Notice also that Theory 2 requires a much more complicated description to describe the pattern that it postulates. In Theory 1, you only need 9 bits to specify the pattern, and the days of total freeze are entailed as natural consequences of the pattern.

In Theory 2, you need 33 bits to be able to match the predictions of Theory 1 while also removing the total freeze!

Since observational evidence does not distinguish between these theories, this difference in complexity must be accounted for in the prior probabilities for Theory 1 and Theory 2, and would give us a rational reason to prefer Theory 1, even given the impossibility of falsification of Theory 2. This preference wouldn’t go away even in the limit of infinite evidence, and could in fact become stronger.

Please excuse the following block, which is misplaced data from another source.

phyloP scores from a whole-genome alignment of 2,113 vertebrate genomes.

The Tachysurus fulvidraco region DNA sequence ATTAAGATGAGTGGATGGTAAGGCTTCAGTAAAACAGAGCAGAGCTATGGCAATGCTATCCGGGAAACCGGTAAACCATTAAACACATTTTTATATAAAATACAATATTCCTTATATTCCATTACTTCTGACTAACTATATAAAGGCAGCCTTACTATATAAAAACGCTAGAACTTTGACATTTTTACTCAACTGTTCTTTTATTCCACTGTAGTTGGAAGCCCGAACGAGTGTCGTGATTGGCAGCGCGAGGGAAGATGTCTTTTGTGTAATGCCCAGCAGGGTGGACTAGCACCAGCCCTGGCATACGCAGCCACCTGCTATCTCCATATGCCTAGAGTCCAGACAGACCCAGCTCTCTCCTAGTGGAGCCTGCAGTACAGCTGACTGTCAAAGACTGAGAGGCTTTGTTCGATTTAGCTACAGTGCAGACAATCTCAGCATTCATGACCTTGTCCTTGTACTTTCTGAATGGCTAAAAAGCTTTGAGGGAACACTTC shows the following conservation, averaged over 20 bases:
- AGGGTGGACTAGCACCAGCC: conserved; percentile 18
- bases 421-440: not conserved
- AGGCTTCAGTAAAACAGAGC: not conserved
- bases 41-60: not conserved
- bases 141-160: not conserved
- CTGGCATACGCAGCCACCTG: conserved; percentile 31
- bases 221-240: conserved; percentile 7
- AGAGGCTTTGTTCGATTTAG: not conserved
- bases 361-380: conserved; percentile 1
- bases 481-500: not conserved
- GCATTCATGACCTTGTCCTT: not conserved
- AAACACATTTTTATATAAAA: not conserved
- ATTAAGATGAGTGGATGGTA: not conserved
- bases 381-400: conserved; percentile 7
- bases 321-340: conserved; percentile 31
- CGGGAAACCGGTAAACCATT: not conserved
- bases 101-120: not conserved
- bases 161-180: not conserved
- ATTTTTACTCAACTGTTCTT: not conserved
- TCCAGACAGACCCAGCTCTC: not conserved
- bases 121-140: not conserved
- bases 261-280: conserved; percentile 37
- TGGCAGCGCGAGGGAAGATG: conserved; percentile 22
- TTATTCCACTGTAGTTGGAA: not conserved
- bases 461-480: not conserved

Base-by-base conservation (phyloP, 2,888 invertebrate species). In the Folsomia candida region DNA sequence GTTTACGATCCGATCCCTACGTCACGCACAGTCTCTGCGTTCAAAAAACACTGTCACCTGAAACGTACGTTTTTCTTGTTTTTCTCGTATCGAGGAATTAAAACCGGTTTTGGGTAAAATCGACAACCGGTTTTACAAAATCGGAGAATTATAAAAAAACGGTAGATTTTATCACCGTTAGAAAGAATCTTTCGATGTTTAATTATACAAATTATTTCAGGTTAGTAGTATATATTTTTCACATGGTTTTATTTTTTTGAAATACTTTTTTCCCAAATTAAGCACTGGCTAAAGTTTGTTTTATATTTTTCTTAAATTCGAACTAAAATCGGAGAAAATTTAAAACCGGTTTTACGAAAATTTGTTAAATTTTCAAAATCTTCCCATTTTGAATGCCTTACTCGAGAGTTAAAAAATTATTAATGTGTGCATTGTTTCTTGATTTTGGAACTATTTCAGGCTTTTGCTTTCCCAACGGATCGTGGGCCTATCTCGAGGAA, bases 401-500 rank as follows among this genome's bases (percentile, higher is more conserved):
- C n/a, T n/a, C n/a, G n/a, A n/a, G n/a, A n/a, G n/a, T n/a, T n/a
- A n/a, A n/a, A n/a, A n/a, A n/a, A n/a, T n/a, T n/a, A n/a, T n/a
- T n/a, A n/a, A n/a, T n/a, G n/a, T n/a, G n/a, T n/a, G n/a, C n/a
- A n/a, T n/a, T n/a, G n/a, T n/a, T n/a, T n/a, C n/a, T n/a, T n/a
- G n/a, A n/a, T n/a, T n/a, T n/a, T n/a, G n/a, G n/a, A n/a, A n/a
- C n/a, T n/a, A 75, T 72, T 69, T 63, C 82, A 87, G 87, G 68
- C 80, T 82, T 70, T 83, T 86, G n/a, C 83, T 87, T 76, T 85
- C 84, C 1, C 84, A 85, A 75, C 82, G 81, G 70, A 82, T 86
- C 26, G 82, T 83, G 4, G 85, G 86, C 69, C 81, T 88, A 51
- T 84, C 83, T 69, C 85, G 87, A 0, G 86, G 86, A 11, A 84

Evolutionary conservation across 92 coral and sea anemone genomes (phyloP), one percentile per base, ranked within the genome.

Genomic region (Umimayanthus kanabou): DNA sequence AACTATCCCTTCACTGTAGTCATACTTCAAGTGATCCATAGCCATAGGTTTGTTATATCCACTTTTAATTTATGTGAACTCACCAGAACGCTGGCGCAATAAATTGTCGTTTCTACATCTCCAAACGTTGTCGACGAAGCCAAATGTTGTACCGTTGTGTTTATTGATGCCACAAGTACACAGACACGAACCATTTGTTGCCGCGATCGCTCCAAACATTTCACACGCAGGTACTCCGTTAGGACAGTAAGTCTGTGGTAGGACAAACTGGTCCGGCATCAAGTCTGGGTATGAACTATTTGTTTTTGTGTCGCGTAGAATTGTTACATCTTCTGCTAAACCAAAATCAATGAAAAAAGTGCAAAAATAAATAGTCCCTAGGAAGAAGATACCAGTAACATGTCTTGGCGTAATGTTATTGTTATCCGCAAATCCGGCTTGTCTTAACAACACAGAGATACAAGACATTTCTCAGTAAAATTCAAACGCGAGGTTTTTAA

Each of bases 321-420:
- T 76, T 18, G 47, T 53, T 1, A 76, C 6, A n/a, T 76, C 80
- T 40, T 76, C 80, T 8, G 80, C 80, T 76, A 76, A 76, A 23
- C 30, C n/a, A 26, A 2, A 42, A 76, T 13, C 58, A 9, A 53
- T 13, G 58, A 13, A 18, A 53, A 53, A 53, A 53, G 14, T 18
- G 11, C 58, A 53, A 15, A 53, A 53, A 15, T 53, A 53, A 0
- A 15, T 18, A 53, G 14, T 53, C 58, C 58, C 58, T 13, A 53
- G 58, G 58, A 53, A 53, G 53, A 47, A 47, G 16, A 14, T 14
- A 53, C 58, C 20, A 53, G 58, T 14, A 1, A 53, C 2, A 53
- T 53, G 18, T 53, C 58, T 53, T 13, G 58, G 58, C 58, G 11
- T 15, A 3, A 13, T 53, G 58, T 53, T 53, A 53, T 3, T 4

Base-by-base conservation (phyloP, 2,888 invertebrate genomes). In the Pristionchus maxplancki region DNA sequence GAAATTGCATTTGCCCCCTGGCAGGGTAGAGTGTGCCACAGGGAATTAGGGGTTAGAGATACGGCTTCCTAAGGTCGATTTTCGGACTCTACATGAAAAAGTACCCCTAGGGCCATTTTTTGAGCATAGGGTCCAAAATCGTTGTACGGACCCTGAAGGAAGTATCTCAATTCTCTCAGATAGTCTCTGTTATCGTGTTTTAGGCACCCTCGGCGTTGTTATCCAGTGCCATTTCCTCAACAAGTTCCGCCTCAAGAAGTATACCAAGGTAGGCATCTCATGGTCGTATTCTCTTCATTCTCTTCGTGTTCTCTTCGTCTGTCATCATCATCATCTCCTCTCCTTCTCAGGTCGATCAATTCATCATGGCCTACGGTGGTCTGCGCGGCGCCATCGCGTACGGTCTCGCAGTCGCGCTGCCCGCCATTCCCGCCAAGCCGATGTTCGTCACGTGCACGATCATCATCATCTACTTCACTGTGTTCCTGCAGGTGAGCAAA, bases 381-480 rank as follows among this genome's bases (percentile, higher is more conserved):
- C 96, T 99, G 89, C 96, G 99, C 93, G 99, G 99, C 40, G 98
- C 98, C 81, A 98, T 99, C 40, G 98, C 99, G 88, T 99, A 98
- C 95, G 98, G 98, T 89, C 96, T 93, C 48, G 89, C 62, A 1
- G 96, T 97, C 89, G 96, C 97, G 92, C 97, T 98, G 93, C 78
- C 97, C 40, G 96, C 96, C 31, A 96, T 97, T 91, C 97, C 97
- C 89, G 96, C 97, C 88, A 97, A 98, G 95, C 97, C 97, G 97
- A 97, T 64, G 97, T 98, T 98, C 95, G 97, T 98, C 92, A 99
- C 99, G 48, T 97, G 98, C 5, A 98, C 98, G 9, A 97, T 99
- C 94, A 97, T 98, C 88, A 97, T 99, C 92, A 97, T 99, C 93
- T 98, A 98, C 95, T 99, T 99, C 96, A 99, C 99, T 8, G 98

For instance, suppose that the difference in priors is proportional to the ratio of information required to specify the theory. In addition, suppose that all other theories of the universe that are empirically distinguishable from Theory 1 and Theory 2 starts with a total prior of 50%. If in the limit of infinite evidence we find that all other theories have been empirically ruled out, then we’ll see:

P(Theory 1) = 39.29%
P(Theory 2) = 10.71%
P(All else) = 50%

Infinite evidence limit
P(Theory 1) = 78.57%
P(Theory 2) =21.43%
P(All else) = 0%

The initial epistemic tax levied on Theory 2 due to its complexity has functionally doubled, as it is now two times less likely that Theory 1! Notice how careful probabilistic thinking does a great job of dealing with philosophical subtleties that are too much for obsolete frameworks of philosophy of science based on the concept of falsifiability. The powers of Bayesian reasoning are on full display here.